Assuming that you rent the property for 70 days or more, and it is available to be let for 140 days in any one tax year, it will be taxed as a furnished holiday let in the 2009/10 tax year. This has favourable tax treatment for income tax purposes if you make a loss. It can also be beneficial when the property is sold, however this relief will no longer available from 6 April 2010 due to a recent change in the law.
Landlords often forget that holiday accommodation is standard rated for VAT. Even with the total rents of £7,000 being well below the VAT threshold, as you are the sole owner of the property you will need to charge VAT on the rents, as you also operate another VAT registered business.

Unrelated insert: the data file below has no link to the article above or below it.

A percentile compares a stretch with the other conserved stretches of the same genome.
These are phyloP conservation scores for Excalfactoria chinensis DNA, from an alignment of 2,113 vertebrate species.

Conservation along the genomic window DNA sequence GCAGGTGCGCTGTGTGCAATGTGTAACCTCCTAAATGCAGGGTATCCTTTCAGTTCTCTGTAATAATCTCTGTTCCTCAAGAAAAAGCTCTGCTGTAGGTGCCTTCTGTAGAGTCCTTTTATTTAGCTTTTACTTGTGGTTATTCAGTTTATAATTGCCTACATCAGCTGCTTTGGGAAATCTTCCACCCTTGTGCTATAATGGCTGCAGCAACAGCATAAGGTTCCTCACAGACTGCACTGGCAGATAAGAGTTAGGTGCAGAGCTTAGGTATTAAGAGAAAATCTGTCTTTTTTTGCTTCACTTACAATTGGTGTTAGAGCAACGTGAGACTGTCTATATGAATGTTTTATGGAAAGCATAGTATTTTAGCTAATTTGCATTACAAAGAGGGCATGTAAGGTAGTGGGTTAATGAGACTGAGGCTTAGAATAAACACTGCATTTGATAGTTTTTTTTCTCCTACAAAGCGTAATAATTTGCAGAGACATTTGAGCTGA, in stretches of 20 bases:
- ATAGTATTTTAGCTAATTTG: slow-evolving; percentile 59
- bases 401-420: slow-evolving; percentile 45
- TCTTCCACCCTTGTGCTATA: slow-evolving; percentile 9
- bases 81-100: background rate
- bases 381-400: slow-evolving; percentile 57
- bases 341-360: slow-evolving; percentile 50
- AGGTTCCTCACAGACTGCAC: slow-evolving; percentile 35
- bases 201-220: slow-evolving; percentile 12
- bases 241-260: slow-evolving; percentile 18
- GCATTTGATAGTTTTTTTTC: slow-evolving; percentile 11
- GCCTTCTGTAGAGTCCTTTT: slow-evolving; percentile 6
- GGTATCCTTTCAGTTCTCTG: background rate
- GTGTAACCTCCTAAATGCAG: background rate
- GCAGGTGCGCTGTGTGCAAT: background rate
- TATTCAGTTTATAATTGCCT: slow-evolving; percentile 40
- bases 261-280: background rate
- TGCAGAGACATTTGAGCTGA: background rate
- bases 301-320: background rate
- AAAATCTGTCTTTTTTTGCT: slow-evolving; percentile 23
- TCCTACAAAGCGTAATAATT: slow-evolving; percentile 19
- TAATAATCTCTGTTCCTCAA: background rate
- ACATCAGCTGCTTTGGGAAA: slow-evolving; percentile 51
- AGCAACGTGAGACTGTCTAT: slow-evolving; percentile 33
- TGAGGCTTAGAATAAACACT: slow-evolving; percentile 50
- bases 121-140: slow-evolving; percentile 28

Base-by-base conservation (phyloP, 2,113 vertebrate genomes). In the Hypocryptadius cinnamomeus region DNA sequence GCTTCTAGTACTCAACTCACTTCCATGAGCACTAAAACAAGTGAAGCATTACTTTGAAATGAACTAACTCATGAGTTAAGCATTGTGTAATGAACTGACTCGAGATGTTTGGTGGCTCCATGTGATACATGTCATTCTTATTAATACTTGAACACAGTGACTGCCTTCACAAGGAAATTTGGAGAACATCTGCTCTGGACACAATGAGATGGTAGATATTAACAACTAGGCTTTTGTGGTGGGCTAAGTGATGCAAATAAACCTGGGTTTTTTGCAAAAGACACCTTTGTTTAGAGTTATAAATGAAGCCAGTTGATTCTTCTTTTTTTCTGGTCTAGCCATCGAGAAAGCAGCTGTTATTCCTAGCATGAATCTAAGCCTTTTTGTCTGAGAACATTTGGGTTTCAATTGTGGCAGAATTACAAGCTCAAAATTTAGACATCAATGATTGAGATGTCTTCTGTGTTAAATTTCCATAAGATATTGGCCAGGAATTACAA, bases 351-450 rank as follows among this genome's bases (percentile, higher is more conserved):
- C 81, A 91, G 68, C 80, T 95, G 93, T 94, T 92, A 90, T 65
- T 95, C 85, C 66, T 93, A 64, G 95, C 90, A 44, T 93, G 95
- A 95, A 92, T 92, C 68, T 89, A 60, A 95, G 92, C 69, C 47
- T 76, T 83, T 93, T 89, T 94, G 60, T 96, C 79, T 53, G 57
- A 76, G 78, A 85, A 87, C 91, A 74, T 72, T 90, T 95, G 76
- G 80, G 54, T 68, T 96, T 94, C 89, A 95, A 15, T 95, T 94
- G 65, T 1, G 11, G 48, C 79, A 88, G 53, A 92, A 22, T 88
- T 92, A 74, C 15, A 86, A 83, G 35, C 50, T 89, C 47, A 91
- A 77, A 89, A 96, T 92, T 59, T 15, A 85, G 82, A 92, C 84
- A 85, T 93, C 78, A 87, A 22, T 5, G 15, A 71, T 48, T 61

One way to avoid having to charge VAT this year is to purchase the accommodation as a joint venture with your wife. This would have the benefit of utilising some of your wife's personal allowance for the year. Assuming that you do not operate another VAT registered partnership with your wife, it would also negate the need to charge VAT on the rents as the letting would be treated as a separate entity for the purposes of VAT registration.
By Jo Nockels
Disclaimer: The information provided is based on current guidance (at date of publication) from HMRC and may be subject to change. Any advice shared here is intended to inform rather than advise. Taxpayer's circumstances do vary and if you feel that the information provided is beneficial it is important that you contact us before implementation. If you take, or do not take action as a result of reading this information, before receiving our written endorsement, we will accept no responsibility for any financial loss incurred.